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The woman who planned her synagogue’s funerals was killed in the Highland Park massacre. Now a friend embarks on an unimaginable task

By Holly Yan, CNN

Anytime there was a major life event at her synagogue, Jacki Sundheim was on top of it.

The 63-year-old meticulously planned virtually every bar mitzvah, bat mitzvah, wedding and funeral at North Shore Congregation Israel in Glencoe, Illinois.

“I learned a lot from her,” said fellow congregant Jamie Greenebaum. “She was very, very smart. She was very, very — as they say, genuine. I would say honest.”

Then suddenly this week, the woman beloved for her candor and compassion was gone: gunned down, along with six others, at a Fourth of July parade in nearby Highland Park.

At first, her grief-stricken congregation didn’t know who would take the reins and plan Sundheim’s synagogue funeral with the same tenacity and care she always bestowed on others.

Then Greenebaum, a funeral director in a nearby city, reached out to the rabbi.

“I’m here if you need me,” she told the faith leader, who connected her with Sundheim’s family.

While Greenebaum has experience working with bereaved families, “it’s a lot harder when you know the person,” she said.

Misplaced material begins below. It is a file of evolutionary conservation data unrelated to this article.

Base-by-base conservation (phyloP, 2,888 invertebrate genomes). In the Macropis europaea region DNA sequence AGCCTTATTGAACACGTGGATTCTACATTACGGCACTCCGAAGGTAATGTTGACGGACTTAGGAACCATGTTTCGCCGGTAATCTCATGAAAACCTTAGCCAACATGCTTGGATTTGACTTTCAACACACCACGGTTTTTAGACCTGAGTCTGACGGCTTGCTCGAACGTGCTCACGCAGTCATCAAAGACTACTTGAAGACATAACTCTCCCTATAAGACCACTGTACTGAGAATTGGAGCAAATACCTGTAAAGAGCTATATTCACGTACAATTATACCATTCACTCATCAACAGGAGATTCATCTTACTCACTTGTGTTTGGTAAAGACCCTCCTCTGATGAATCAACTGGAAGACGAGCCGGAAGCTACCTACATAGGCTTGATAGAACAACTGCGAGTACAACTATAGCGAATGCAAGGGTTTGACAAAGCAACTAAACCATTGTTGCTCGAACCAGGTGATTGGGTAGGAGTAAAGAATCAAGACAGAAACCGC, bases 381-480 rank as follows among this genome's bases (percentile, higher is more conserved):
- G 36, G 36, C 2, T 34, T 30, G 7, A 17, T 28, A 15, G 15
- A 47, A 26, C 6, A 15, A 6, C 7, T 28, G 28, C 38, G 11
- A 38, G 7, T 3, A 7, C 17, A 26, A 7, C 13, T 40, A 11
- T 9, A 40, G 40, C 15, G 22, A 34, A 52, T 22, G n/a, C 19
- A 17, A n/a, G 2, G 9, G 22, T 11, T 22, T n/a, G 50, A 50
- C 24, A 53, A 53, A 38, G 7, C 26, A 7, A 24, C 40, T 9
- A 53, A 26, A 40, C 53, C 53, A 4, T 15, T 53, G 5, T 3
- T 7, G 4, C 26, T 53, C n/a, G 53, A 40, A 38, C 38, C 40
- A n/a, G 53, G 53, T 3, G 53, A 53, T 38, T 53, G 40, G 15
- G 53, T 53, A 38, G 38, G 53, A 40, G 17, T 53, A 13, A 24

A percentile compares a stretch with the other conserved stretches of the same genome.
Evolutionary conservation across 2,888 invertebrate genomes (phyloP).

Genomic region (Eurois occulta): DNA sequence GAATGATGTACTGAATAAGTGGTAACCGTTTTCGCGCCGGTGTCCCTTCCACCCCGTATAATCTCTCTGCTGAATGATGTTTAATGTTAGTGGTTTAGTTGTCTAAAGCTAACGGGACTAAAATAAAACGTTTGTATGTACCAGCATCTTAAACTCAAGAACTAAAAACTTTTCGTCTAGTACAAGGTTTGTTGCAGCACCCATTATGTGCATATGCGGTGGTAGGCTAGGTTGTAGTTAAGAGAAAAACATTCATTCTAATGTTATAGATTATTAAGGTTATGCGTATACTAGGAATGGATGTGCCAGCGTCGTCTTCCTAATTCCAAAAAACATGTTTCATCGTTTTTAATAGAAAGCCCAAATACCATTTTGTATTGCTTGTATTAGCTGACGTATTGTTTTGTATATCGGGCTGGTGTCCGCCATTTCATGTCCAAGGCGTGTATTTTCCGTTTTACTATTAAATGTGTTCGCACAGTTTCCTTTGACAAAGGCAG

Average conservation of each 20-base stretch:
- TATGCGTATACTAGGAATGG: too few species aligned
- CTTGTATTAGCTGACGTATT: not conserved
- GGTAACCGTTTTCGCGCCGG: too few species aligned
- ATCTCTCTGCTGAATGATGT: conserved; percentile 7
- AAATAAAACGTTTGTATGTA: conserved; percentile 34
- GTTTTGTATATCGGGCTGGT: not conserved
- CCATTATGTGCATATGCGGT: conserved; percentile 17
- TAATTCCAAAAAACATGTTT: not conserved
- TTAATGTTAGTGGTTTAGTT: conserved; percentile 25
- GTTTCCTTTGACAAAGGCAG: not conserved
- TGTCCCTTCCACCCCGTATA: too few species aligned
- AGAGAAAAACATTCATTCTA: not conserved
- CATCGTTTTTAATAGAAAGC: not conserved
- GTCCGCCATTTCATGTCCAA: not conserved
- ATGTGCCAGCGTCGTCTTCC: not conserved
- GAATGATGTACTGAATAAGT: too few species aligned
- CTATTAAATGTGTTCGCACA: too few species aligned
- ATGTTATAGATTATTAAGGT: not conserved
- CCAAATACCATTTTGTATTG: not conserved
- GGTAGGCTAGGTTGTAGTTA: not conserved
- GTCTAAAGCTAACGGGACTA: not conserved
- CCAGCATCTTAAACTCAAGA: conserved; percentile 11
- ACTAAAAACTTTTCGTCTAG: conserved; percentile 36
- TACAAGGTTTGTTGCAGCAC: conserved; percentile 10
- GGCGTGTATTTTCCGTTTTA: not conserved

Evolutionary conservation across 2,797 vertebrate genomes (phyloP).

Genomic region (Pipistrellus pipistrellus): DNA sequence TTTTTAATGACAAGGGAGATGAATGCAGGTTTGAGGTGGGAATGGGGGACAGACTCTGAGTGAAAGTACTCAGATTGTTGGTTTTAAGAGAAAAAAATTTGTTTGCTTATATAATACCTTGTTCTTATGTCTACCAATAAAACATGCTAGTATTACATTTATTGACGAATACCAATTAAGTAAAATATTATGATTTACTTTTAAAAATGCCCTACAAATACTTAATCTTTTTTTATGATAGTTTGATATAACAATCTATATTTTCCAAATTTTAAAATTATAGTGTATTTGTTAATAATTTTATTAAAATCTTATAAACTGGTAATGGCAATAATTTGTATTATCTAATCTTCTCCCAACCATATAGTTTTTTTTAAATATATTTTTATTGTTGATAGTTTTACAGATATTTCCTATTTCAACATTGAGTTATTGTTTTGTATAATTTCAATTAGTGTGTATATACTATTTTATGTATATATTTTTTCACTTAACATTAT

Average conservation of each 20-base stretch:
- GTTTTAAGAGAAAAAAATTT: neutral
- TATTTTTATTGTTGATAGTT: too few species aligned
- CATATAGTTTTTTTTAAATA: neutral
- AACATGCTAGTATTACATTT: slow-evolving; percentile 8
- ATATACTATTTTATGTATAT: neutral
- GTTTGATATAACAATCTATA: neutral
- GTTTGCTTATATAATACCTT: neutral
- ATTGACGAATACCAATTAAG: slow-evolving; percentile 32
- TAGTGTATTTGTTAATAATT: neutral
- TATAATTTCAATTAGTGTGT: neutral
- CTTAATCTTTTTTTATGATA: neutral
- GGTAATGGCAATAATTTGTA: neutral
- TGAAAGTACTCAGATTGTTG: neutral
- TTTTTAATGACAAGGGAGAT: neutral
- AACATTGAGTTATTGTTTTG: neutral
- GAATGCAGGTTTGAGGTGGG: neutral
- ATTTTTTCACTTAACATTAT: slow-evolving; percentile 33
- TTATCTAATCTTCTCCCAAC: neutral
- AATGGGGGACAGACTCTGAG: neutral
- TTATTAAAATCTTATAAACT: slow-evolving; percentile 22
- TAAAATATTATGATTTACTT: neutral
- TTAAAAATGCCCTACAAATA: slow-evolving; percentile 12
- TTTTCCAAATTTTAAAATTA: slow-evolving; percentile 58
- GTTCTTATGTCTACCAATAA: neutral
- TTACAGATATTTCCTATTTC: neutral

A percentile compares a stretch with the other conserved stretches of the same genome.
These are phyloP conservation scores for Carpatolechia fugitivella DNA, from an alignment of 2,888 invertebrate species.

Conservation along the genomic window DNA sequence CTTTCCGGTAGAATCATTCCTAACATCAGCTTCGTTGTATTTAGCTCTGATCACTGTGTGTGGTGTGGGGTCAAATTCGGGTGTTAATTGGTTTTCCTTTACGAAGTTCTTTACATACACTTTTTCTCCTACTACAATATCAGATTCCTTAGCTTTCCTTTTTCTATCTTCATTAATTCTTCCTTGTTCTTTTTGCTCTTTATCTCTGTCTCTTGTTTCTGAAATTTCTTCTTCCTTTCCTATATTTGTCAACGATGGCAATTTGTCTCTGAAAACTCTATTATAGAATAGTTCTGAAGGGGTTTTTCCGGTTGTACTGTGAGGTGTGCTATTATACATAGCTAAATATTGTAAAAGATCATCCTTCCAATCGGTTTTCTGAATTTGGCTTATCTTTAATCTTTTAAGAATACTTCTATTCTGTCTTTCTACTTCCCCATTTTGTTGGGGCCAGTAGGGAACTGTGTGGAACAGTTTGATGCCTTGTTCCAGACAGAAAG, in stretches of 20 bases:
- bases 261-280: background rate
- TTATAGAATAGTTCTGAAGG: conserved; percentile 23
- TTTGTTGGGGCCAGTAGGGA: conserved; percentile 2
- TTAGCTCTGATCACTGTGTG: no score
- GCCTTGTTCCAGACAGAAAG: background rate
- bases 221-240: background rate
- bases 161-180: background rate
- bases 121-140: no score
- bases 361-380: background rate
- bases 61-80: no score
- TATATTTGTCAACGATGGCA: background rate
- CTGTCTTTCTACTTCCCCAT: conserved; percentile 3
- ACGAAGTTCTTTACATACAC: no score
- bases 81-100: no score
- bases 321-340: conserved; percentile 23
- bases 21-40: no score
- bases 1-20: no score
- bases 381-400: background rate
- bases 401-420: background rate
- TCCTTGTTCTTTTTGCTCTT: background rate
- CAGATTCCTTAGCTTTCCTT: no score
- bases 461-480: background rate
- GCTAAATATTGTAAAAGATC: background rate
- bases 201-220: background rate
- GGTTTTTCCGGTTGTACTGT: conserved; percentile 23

“I just never thought I would have to do it for her.”

Sundheim’s funeral Friday was open to the public except the news media. Greenebaum prepared for countless mourners — perhaps close to a thousand.

Beyond that, she’s been making plans for shiva, a weeklong mourning period in Judaism.

The enormous task has been so challenging that Greenebaum almost tried to call Sundheim for help.

“My immediate thought was, ‘It’s a shiva at the synagogue. I have to call Jacki,'” Greenebaum said.

“And then I took a second and realized that I couldn’t.”

‘Seven entire worlds were completely destroyed’

Sundheim’s impact on her community was evident by the hundreds of mourners who gathered at the synagogue Tuesday night for “A Service of Comfort and Consolation.”

They grieved not just the loss of a cherished leader but also the deaths of the other victims senselessly killed.

“Seven entire worlds were completely destroyed,” said Wendi Geffen, senior rabbi at North Shore Congregation Israel.

“We are here this evening united in profound horror, immense sadness and anger.”

Rabbis Lisa Greene and Ryan Daniels openly asked some of the most difficult questions surrounding the sort of tragedy too many American communities have faced — and gave comfort to the bereaved.

“Another mass shooting — too many dead, and too many wounded. And we are left to mourn the dead, to heal the wounded, to wonder why — in the world which you, God, created?” Greene asked.

“Is this part of your plan? That death and destruction emerges from the free will you entrusted to us? That automatic gunfire rains down unceasingly? That people kill people, using weapons we designed and created with the minds you accorded us?”

“Give us strength to move forward,” Daniels said. “Not by forgetting this horror. Not by explaining it away. Not by blaming the easy target. But first by having the courage to mourn the dead, heal the victims, bless the first responders, lead with love.”

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